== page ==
What really works when it comes to digital and AI transformations?

By now, most leaders understand the importance—or, increasingly, the inevitability—of digital and AI transformation. But fewer executives are clear about how to knit systems, people, and processes together in the most productive way. McKinsey senior partners Eric Lamarre, Kate Smaje, and Rodney Zemmel have written Rewired: The McKinsey Guide to Outcompeting in the Age of Digital and AI (Wiley, June 2023) with that disconnect in mind. Rewired offers clear, customizable paths that organizations can take to succeed with their digital transformations—and stay nimble in the face of constant change.

The authors discuss the book on this episode of The McKinsey Podcast, which is hosted by McKinsey editorial director Roberta Fusaro.

This transcript has been edited for clarity.

Difficult but doable

Roberta Fusaro: A massive number of companies are going through some sort of digital transformation—just about 90 percent of them, according to McKinsey research. All with varying levels of success.

Rodney Zemmel: It is “show me the money” time for digital transformations. To succeed in a digital transformation, it needs to be a CEO agenda item. It needs to mobilize cross-functional teams across the company in a unique way. It’s going to need some investment to sustain it.

Roberta Fusaro: That’s McKinsey senior partner Rodney Zemmel. It’s pretty easy to define what needs to happen in digital and AI transformations. But not so easy to get it done, says McKinsey senior partner Kate Smaje.

Kate Smaje: It’s very easy in some ways to sort of put an additional lick of paint over everything you do and come up with the “what.” The how of it is incredibly hard.

Roberta Fusaro: Especially when you’re trying to keep up with the latest technology.

Eric Lamarre: Data architecture and all the technology around that has evolved furiously over the past 18 to 24 months.

Roberta Fusaro: That’s McKinsey senior partner Eric Lamarre. He, Kate, and Rodney have worked with hundreds of clients going through digital and AI transformations. Their new book, Rewired, was inspired by both the frustrations and bottom-line pressures that companies are facing as they try to digitize. The authors describe Rewired as a how-to manual that lets companies take matters into their own hands and compete successfully in the age of digital and AI.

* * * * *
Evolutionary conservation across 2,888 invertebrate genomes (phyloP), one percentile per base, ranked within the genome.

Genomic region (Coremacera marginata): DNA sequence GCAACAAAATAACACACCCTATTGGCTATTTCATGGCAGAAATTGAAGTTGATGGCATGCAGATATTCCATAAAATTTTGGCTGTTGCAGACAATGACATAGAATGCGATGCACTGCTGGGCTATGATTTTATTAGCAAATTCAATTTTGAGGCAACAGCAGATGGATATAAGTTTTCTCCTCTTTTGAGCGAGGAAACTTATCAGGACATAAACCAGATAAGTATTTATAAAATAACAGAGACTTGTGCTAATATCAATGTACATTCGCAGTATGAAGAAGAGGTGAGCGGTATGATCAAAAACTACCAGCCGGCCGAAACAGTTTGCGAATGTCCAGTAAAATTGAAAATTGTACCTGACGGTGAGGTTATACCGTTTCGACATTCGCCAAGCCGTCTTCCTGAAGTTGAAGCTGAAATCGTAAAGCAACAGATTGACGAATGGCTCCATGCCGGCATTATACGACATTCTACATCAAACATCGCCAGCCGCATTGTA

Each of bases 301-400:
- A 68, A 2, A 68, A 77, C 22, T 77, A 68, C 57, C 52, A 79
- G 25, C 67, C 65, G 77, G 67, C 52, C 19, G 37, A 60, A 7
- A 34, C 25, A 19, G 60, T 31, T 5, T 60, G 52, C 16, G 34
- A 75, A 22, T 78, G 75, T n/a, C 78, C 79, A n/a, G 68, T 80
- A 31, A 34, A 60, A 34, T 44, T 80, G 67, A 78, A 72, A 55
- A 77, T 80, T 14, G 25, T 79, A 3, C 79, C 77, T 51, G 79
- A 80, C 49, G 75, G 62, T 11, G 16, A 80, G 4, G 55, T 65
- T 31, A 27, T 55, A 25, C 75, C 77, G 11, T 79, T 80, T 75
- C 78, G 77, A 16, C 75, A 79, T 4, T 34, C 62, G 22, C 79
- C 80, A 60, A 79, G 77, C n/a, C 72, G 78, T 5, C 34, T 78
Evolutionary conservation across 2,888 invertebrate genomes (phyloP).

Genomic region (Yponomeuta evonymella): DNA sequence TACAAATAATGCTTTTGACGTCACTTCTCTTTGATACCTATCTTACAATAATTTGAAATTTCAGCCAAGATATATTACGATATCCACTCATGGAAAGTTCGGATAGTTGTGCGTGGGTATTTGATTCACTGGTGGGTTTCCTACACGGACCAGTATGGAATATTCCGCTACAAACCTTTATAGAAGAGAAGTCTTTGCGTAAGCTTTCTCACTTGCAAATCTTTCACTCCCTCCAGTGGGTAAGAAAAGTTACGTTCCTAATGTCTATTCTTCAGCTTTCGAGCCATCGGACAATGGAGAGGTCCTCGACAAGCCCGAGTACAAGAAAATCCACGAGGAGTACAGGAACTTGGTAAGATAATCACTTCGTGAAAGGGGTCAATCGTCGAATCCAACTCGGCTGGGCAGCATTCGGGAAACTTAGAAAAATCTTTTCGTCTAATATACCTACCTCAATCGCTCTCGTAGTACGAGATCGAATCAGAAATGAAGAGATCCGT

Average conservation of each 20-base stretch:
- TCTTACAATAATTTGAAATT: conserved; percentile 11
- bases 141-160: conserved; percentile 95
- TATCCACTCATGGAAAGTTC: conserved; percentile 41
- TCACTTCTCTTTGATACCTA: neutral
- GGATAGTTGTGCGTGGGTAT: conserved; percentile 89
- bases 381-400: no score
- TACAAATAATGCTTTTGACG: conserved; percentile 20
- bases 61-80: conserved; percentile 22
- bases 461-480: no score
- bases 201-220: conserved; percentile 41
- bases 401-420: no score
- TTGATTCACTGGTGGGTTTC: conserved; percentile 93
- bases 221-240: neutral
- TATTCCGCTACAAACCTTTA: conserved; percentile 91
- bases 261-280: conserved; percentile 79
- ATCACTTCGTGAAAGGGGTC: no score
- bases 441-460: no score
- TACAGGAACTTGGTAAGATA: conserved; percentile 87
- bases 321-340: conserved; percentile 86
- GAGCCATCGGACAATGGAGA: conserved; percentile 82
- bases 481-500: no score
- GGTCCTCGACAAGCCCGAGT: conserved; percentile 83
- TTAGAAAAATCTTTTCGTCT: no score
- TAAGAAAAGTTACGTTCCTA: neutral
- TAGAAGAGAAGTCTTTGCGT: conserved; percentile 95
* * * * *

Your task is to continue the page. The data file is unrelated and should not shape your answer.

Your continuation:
Rodney Zemmel: Frankly, we’ve all read the business books where you read the intro chapter, and then there’s pages of the same thing, just more examples than there were in the intro chapter. This is not designed to be that.

Kate Smaje: It is not the theory. It’s the practicality of, what does it really take to move the needle? What does it really take to be a leader and not a laggard in this space? And how do you make sure you’re not one of the vast majority that stalls in their transformation in some way, shape, or form? Or, if you have, what’s the unlock? What’s the pivot that’s going to get you out of that?

Never just tech

Creating value beyond the hype

Let’s deliver on the promise of technology from strategy to scale.

Forget the short-term fixes

Roberta Fusaro: For companies feeling stuck, some pixie dust probably sounds pretty good. But companies can’t just wave a magic wand . . .

Kate Smaje: . . . and end up with architecture overnight. Many of our clients are suffering with huge swaths of technology debt. And often what is slowing them down today is not actually their ability to create the latest application, but all of the integration complication that’s sitting underneath that.

Roberta Fusaro: Technology debt is part of the issue, but what really hobbles companies is the lack of focus on longer-term measures and the focus on value. A company has to measure its digital and AI transformation . . .